Finding Neverland’s Three-Time Tony Nominated Star Terrence Mann Looks Back on His Broadway Game-Changer(s)
Three-time Tony Award nominee Terrence Mann is stirring up trouble as blowhard producer Charles Frohman and his alter ego Captain James Hook in the blockbuster Broadway musical Finding Neverland.
Mann made his debut in the 1980 musical Barnum. He went on to originate the roles of Rum Tum Tugger and Javert in the iconic Broadway musicals Cats and Les Miserables (1987 Tony nomination).
In 1994, Mann received his second Tony nom for starring as the Beast in Disney’s Beauty and the Beast.
Other Broadway outings include The Scarlet Pimpernel, The Rocky Horror Show, Lennon, The Addams Family, Rags, Getting Away with Murder and the revival of Pippin (2013 Tony nomination).
Later this season, he will star as The Man in the Yellow Suit in the new Broadway musical Tuck Everlasting.
Off-Broadway, Mann memorably starred as Leon Czolgosz in the 1990 Playwrights Horizons revival of Assassins.
On film and television, Mann has appeared in Critters, A Chorus Line, Sense 8, The Dresden Files and Big Top Pee-Wee.
BroadwayBox caught up with the Finding Neverland star to talk about which of these amazing career credits he considers the game-changer, and his story of persistence proved an inspiration.
The way the game-changer works for me is about somebody giving you a break and then making your own breaks. I was lucky enough to work with a director named Joe Layton at an outdoor drama called The Lost Colony back in the ‘70s; then in 1980, I just moved to New York, I was looking for a job in the trades and I saw this thing for Barnum and that Joe Layton was directing, so I decided to go down there for the open call at the Minskoff Theatre and see what happens. As I’m walking in, Joe Layton walks in the door and I said, ‘Joe!’ And he said, ‘Oh, hi Terry. What are you doing here?’ I say, ‘I’m coming to audition for you for Barnum.’ He said, ‘Great! Come on.’ And essentially, because I worked with him off and on for five years down in North Carolina, he made sure I made the cut through 300 or 400 guys and put me on Broadway. That’s a game changer.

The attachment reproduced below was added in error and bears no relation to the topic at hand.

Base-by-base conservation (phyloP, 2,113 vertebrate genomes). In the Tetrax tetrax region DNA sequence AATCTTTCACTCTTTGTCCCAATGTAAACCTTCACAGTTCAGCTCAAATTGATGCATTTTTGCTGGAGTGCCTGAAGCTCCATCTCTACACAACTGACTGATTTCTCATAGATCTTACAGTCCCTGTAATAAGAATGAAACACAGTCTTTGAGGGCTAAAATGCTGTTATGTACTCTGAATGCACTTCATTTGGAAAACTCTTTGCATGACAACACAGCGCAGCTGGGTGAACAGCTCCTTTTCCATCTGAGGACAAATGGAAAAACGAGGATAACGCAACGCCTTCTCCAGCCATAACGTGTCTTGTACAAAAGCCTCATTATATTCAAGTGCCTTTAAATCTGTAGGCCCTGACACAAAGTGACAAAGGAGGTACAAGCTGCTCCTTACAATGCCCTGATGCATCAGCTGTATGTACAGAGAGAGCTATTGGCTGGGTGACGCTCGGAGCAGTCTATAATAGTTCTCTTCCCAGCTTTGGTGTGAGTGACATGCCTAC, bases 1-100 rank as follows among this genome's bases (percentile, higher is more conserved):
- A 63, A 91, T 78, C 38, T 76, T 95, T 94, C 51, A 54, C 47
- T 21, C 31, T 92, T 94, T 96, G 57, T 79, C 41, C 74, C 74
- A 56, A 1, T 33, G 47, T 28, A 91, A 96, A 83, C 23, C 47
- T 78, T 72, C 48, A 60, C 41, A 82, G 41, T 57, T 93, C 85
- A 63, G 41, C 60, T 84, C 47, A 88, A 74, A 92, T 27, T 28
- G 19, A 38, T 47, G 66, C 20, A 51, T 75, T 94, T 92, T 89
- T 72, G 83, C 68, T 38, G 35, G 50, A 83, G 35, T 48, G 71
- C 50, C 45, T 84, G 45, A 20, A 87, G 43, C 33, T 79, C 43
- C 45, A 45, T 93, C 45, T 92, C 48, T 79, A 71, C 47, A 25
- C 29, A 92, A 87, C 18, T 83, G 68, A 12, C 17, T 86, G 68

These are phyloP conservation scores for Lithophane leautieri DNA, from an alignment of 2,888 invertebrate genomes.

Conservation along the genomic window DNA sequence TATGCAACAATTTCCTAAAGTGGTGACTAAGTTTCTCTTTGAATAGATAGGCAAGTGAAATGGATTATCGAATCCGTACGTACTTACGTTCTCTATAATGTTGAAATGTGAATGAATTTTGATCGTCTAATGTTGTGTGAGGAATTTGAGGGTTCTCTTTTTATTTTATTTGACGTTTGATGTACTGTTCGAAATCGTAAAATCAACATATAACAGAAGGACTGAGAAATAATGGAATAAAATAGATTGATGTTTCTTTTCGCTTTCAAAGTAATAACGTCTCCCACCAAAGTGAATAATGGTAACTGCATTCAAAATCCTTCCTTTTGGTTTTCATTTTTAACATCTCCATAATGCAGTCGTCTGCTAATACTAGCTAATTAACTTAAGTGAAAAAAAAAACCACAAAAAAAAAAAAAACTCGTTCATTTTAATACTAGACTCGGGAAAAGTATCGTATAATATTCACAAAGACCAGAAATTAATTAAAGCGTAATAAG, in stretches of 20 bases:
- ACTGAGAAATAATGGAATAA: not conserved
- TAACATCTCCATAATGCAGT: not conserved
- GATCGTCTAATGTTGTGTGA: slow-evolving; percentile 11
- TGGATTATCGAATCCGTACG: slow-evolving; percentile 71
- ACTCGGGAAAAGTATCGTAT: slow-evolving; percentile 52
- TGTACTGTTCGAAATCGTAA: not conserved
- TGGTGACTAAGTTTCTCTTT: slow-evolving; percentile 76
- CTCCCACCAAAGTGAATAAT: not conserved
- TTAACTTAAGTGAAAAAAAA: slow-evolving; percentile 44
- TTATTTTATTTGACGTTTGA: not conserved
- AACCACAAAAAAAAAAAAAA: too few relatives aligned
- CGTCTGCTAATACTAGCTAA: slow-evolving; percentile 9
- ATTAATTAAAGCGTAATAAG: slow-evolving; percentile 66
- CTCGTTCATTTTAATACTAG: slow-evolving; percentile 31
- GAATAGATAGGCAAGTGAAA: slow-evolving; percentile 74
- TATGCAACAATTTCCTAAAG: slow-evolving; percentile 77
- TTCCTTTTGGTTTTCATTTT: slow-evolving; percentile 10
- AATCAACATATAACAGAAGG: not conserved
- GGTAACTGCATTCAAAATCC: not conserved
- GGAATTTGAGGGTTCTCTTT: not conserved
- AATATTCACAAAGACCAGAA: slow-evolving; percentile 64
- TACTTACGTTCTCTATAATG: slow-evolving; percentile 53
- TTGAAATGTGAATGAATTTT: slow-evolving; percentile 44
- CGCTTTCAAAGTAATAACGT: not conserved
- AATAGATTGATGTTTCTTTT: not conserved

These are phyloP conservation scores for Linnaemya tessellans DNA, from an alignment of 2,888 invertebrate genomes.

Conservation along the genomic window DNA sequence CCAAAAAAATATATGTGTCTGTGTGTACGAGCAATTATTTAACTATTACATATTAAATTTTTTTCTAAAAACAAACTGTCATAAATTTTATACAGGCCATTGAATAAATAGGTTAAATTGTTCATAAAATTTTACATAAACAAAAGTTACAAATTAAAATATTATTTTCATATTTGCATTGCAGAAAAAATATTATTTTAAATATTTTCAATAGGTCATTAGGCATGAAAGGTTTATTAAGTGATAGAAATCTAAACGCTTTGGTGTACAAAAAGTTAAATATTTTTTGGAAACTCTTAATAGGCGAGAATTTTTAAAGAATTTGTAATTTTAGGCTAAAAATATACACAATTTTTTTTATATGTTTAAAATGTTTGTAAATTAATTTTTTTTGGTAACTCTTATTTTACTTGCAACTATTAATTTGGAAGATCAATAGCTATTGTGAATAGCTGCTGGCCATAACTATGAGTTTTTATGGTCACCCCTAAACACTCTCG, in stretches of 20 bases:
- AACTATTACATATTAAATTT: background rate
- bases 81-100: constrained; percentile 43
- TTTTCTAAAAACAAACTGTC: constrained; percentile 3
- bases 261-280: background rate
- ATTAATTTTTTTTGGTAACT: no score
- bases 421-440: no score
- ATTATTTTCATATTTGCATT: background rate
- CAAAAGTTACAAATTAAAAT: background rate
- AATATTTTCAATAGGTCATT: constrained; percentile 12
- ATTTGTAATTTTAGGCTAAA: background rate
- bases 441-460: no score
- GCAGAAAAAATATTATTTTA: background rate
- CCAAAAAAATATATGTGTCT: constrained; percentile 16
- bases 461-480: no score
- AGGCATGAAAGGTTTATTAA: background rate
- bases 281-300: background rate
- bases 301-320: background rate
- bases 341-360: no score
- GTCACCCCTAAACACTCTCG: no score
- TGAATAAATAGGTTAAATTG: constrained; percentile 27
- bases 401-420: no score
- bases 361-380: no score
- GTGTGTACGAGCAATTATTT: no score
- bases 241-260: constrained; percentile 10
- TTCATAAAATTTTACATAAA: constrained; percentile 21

The other side of the game-changer is I was on the road with Barnum in California and I heard about a show called Cats. A friend had just gotten back from seeing it and told me, ‘You should audition for the role of Rum Tum Tugger.’ I said, ‘Oh, ok. I will.’ I called up my agent and said, ‘Get me an audition for Cats when I get back in town.’ He called me back 20 minutes later and said, ‘They don’t want to see you for that role. They are looking for something else and you don't have enough credits yet.’ So to make a very long story short, I was determined to go and audition for this show. I had them call again and they still refused. Then through a friend of mine in London I found someone who knew a producer in the show, who knew a general manager, who knew the company manager and I asked if I could come over on my own nickel and audition for Gillian Lynne. I flew over to London in April of ’82, and it was very ‘maybe they’ll let you in, maybe they won’t but you can try’. So I knock on the door while they are on a break and there’s Gillian Lynne and the whole cast sitting in there and I end up auditioning for her on their lunch break. The pianist was at the pub for lunch so I played the piano and sang “Take Me to the Pilot” by Elton John. I finished and she said, ‘Oh darling, I’ll see you at the callbacks.’ And the rest is history—I found out I got the job in a phone booth in Shubert Alley on my birthday, July 1.
Then Les Miz is coming along, and I’m doing Rags and wanting to go audition for Les Miz. Again someone came back from London and said, ‘You would be perfect for the role of Javert.’ So again I called up my agent and again he called back and said, ‘They don't want to see you.’ So I happened to be coming out of the Equity building as Vinnie Liff, the casting director, was coming out, and I stopped him and said, ‘Vinnie, let me audition for Les Miz.’ He said, ‘Terry, there’s nothing in this for you.’ I pleaded, ‘Please let me come in. Anything.’ He said, ‘Fine. Come on in for Enjolras; I’ll read you for the revolutionary.’ So I came in dressed as Javert and sang a Javert–esque song, and I’ll never forget I was singing “Port of Amsterdam” looking over the table and I saw Claude-Michel lean over to Trevor Nunn and mouth, ‘Enjolras? No. Javert.’ And again the rest is history.
Those are three pivotal game-changing moments for me: one was the generosity of the director giving me a break and the others show that sometimes you have to make your own break.
Don’t miss Terrence Mann in ‘Finding Neverland’ at Broadway’s Lunt-Fontanne Theatre.